Today, I want to share with you a YouTube video on the Abstract Art of Aelita Andre. She’s not your average artist – she started painting when she was just one! At four years old she had gallery shows in New York and her paintings have sold for thousands of dollars.
This video has been rather controversial as some people thinks she is a natural artist, while others think she is nothing more then a child messing around with paint. I invite you to watch and see what you think.
I find this video fascinating. My thoughts ranged from “Look at the intense look of concentration on her face as she mixes colors and tries new techniques” to “How does she ever get all that paint off her clothing and body?”
Regardless of whether you consider this “art” there is much that can be learned from this video about the creative process. Here are a few things I picked up:
Art is Messy: Repeatedly, I have seen creativity stifled because people fear getting messy. I have seen frustrated parents scold their children for ruining their clothing while disregarding what they have created. This can have a long lasting affect on behaviour and stifle the desire to try new, potentially messy thing. Children are meant to explore, create and get messy!
Having a set of “Art clothes” is a great way to embrace the messiness of creativity. Much like having gym clothing for working out, taking the time to put on messy clothing removes the stress of mess and helps prepare you for creativity!
To create, you have to take risks: Children don’t usually know whether it will work on the first try, they just plunge ahead and do it. As we get older, this becomes harder to do; we become concerned with wasting materials, or worse, looking foolish to ourselves and others.
This video, especially the art with the pompoms inspired me to stretch myself and try new things. I teach a weekly drop-in art program for teens, which can be a struggle for me – I write and do photography but haven’t had a huge exposure to painting and hands-on art. Most of the time when we try a new project, I am learning as well. The most valuable lesson I have taught was this: it is that it is okay to try new things, to fail, to experiment, to do something without knowing how and if it will work.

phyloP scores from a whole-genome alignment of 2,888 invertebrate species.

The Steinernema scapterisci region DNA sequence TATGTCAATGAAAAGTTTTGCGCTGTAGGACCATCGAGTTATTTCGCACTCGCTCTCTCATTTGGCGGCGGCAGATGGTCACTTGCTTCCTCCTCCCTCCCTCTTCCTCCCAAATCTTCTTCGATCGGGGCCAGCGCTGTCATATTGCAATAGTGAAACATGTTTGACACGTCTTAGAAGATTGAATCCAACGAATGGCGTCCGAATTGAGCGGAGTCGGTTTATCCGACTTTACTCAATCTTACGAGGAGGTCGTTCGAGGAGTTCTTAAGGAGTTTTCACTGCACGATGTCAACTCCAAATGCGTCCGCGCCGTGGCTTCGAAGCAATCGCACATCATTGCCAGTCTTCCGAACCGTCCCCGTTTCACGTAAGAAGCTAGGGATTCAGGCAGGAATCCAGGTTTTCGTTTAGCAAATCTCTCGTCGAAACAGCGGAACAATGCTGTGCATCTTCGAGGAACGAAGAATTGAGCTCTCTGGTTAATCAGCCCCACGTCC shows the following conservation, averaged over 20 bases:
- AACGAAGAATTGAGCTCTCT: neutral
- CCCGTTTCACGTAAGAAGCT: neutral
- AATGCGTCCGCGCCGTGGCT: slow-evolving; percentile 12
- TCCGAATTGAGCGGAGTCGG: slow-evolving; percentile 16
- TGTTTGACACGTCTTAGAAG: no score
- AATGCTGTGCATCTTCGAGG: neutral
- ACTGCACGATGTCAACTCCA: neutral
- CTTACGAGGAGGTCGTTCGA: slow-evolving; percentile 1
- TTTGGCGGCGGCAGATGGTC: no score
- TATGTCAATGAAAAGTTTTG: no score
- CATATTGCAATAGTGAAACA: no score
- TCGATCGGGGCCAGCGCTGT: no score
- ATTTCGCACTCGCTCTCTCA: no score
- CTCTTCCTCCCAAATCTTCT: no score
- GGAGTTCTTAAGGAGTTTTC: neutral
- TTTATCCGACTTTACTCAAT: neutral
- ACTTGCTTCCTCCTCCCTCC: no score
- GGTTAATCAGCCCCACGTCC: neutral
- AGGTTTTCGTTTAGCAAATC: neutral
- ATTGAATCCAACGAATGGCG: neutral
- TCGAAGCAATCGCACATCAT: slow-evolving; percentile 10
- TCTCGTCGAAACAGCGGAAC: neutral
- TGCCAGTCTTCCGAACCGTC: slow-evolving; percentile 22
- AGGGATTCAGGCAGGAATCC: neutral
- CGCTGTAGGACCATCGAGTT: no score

It is a new way of looking at art and creating for a lot of these teens, and if I am willing to make a fool of myself, they are more likely to take a few risks of their own.
After watching this video for the first time, I decided to try painting without a paint brush. I took a small canvas (bought at the Dollar Store, three for a dollar), splotched some old acrylic paints on a plate, and painted with grapes! I rolled them through the paint, then bounced, rolled, and splattered them across my canvas. It created a very cool marbled effect and was a great way to spark conversation about unconventional uses for every day things. Also, it was messy and fun!
Knowing when to stop: There comes a point in the creative process when you have to stop. This is a very hard lesson to learn but applies to everything. There is a delicate balance between pushing the boundaries and having a project collapse on you. One of the reasons Aelita stands out is her natural ability to know when she is satisfied and has done “enough”.
Most children do not consider this. One extra stroke of paint can turn a canvas full of color to a muddy mess. Sometimes you just know it’s done, and your intuition and gut say “this is good, it is enough,” but many times we push it that little bit father and the results are not what we want. I have noticed this in pottery as well – it usually falls apart when you push it too far, seeking perfection.
While not covered in the video clip, this is also a great testament to involving your children in your creative hobbies and pursuits from a young age; you never know what they will have an aptitude and passion for. Aelita’s father is an artist and wanted to involve his daughter, so he placed a canvas and some paints on the floor of his studio while he painted, and so did she.
I hope you enjoyed the video and would love to hear any comments you have. Have a wonderful, creative day!